Philip Sprung, designer of infamous Sprung Greenhouse, dead at 83
Philip Sprung, a key player in the Sprung Greenhouse fiasco, has passed away in Calgary.
Sprung, 83, is best remembered for striking a deal with Newfoundland and Labrador in 1987 to build a massive hydroponic greenhouse complex near the St. John's-Mount Pearl boundary.
Developed in the interest of diversifying the economy in the province, the greenhouse became a financial and political disaster for the government of then-premier Brian Peckford, costing taxpayers more than $20 million.
Sprung had many achievements as a businessman and innovator, including designing a structure for NASA to house the space shuttle orbiter.
He later went on to design a massive hydroponic greenhouse complex.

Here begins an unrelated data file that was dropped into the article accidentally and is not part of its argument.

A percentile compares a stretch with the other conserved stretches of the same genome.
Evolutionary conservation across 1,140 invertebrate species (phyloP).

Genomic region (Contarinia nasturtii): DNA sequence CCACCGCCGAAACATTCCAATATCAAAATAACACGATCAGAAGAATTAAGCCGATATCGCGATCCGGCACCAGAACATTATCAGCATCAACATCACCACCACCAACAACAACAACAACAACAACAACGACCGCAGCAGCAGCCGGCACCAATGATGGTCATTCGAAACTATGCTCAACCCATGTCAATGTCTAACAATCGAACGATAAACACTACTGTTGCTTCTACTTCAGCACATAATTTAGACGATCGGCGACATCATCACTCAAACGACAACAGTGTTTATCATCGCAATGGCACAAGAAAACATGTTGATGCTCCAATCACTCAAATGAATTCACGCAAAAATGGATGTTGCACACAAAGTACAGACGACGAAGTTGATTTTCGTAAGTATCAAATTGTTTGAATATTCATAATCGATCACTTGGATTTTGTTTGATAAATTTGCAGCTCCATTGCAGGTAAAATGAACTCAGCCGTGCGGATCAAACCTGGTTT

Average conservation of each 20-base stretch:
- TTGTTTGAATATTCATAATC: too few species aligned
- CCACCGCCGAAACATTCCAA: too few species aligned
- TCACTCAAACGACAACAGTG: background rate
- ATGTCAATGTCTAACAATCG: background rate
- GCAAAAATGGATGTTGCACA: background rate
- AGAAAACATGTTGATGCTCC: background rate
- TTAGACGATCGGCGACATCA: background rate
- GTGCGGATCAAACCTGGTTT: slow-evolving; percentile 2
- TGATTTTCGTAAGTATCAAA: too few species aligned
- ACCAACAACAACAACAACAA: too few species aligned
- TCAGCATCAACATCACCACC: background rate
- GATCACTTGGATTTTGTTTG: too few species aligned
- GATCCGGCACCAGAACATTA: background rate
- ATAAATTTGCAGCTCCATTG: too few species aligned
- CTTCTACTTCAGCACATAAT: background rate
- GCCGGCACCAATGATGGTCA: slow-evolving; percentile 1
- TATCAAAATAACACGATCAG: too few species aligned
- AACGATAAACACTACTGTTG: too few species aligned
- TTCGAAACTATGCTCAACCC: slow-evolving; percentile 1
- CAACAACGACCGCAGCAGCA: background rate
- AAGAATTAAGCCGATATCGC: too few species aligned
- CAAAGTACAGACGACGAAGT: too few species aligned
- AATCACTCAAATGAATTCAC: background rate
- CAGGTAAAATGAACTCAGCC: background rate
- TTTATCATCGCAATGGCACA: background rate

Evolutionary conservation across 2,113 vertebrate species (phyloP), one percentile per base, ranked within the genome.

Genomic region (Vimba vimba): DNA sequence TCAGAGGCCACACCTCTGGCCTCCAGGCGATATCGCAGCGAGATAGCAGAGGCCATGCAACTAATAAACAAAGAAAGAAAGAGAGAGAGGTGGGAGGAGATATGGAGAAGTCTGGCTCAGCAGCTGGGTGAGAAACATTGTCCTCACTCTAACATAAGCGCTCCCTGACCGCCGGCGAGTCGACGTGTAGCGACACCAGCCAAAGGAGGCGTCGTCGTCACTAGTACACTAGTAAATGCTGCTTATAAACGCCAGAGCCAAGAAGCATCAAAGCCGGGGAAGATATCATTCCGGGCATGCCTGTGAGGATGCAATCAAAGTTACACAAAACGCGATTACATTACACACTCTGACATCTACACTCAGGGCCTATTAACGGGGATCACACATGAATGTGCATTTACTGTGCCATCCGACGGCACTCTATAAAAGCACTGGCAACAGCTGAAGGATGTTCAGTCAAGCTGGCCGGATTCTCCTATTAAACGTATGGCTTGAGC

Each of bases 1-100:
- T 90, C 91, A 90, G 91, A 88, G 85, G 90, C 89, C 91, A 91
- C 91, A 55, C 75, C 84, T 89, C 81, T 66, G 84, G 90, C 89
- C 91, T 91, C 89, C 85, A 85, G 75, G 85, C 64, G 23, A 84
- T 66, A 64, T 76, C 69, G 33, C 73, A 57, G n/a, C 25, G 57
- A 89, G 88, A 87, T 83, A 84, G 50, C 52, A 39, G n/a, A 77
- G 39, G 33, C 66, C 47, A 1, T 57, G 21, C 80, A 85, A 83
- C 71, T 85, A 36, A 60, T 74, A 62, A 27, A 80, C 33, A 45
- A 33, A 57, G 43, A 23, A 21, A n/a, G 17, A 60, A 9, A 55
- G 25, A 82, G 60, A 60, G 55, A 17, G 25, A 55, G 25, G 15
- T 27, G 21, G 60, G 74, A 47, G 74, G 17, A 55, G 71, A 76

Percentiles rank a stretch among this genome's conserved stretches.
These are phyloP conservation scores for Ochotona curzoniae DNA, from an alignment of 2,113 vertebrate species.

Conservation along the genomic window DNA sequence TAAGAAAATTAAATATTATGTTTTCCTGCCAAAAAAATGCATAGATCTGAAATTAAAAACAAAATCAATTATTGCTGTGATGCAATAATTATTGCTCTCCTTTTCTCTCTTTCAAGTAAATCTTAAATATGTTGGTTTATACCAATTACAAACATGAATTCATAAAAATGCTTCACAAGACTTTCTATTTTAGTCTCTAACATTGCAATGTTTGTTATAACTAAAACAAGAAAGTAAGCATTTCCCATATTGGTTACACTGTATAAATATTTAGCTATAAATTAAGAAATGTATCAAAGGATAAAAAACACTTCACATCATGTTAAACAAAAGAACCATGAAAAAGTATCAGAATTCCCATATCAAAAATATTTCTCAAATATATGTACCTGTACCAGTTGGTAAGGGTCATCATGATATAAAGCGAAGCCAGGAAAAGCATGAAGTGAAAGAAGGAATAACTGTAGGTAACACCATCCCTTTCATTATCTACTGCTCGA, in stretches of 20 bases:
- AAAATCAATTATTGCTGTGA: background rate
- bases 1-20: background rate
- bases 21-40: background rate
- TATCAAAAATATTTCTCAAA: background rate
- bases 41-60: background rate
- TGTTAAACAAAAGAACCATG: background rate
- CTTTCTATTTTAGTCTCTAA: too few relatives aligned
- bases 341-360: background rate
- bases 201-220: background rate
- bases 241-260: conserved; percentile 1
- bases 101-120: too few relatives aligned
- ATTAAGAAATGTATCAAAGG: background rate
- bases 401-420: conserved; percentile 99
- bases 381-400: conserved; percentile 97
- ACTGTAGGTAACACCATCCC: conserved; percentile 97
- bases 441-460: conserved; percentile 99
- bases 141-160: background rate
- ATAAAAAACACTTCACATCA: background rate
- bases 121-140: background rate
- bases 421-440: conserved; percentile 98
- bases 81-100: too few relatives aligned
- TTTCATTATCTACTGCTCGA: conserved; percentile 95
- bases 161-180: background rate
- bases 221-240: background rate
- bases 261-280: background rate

That facility was later relocated to Newfoundland when the greenhouse deal was made with Peckford.
Work as a philanthropist
Tim Sprung, vice-president of Sprung Instant Structures, described his father as "a visionary with an unstoppable mind and creative spirit."
Philip Sprung has done considerable work for emergency relief for global disasters, including providing shelters for people following the Sept. 11, 2001 terrorist attacks, Hurricane Katrina and the Rwandan genocide.
Sprung was recognized by former U.S. president George H.W. Bush for his outstanding commitment to saving lives and lessening human suffering around the world.